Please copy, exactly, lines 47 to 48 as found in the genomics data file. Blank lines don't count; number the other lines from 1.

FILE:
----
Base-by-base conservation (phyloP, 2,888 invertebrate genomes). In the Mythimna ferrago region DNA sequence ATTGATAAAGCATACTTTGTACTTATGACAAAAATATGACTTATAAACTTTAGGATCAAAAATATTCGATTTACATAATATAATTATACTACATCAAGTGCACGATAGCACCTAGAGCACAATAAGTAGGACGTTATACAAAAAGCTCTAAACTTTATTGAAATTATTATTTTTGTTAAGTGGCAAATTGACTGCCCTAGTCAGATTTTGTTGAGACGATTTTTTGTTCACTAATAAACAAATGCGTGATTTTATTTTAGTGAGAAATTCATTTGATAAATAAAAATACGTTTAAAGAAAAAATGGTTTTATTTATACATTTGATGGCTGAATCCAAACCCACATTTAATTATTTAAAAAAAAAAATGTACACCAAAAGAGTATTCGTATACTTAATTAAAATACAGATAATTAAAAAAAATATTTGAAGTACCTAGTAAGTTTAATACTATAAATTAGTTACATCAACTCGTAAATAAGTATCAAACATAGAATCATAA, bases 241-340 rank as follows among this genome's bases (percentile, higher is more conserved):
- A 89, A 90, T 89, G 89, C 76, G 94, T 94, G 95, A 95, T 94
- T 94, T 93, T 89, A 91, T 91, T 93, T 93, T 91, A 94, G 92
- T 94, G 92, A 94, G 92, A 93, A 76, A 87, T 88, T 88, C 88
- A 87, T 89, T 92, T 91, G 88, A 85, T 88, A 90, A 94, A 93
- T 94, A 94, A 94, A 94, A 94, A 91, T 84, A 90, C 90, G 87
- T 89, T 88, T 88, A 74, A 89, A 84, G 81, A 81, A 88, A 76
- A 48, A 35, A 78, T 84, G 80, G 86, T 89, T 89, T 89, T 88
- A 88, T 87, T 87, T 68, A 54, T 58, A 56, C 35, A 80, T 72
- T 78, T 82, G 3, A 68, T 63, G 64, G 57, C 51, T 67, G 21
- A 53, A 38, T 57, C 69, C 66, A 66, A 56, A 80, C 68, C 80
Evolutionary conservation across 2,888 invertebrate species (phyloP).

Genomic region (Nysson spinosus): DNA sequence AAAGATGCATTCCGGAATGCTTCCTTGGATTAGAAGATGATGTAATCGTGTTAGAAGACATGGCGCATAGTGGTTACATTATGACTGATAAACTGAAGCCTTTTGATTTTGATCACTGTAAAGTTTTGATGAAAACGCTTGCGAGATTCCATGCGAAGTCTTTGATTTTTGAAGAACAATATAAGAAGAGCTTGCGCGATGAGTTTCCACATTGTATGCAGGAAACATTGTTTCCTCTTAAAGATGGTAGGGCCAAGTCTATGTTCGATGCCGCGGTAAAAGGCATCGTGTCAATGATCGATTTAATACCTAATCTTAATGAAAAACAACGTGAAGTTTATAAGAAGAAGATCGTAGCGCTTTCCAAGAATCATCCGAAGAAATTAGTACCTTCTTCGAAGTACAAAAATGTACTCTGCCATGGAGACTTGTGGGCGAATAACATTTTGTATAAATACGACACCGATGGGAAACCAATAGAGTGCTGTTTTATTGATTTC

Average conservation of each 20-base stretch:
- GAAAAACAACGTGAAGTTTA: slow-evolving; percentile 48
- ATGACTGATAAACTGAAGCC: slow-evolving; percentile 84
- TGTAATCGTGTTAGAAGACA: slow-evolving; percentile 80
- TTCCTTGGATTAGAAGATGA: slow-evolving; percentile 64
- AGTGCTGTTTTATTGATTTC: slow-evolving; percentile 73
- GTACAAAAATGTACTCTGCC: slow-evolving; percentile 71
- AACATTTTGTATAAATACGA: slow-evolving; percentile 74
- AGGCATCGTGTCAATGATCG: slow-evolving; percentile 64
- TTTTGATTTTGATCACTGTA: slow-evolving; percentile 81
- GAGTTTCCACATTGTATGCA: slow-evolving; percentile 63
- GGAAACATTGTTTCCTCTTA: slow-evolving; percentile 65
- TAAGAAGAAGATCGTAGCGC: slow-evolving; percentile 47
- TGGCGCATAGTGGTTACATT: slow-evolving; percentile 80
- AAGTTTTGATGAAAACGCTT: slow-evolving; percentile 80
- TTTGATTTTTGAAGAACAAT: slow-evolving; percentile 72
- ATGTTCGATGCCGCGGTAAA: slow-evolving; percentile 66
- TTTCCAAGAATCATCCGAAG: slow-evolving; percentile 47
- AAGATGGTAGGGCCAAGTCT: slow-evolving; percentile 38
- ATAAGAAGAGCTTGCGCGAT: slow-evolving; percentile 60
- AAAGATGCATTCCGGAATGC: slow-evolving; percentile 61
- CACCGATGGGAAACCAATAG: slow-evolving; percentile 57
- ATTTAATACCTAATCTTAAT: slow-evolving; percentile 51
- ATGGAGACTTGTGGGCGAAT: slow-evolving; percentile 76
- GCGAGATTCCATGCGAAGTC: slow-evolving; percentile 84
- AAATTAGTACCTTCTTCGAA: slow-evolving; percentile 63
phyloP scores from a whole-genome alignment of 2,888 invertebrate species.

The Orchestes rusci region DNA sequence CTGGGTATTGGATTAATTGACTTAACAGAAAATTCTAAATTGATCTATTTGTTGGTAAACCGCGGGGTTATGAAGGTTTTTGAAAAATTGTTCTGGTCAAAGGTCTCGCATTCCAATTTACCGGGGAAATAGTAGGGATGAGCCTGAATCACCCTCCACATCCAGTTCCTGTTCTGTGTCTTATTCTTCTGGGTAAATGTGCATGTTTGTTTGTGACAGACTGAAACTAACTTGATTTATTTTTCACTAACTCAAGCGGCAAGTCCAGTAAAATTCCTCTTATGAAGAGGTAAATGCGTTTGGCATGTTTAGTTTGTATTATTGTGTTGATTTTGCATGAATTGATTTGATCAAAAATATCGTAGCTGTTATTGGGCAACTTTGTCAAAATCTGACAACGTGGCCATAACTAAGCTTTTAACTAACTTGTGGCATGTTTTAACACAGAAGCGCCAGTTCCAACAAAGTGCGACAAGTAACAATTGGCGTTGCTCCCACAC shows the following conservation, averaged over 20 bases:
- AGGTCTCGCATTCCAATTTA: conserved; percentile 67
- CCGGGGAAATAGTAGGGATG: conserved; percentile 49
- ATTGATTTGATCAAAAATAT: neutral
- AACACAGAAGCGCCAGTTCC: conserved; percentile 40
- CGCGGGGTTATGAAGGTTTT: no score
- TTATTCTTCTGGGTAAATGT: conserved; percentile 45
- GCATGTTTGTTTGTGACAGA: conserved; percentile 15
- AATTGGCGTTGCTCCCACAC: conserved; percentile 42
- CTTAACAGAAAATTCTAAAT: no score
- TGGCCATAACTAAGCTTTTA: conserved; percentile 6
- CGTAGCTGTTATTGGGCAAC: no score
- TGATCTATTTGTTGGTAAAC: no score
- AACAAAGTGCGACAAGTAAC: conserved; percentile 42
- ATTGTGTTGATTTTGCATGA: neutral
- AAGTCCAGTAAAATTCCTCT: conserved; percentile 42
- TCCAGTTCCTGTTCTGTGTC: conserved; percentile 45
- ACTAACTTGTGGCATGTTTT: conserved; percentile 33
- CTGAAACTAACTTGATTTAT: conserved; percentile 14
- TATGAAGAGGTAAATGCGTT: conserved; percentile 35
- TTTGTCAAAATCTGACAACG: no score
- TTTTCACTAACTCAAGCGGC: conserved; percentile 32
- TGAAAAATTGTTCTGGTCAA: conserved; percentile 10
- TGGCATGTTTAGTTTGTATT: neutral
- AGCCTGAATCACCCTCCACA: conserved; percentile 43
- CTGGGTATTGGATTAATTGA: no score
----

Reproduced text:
- TTATTCTTCTGGGTAAATGT: conserved; percentile 45
- GCATGTTTGTTTGTGACAGA: conserved; percentile 15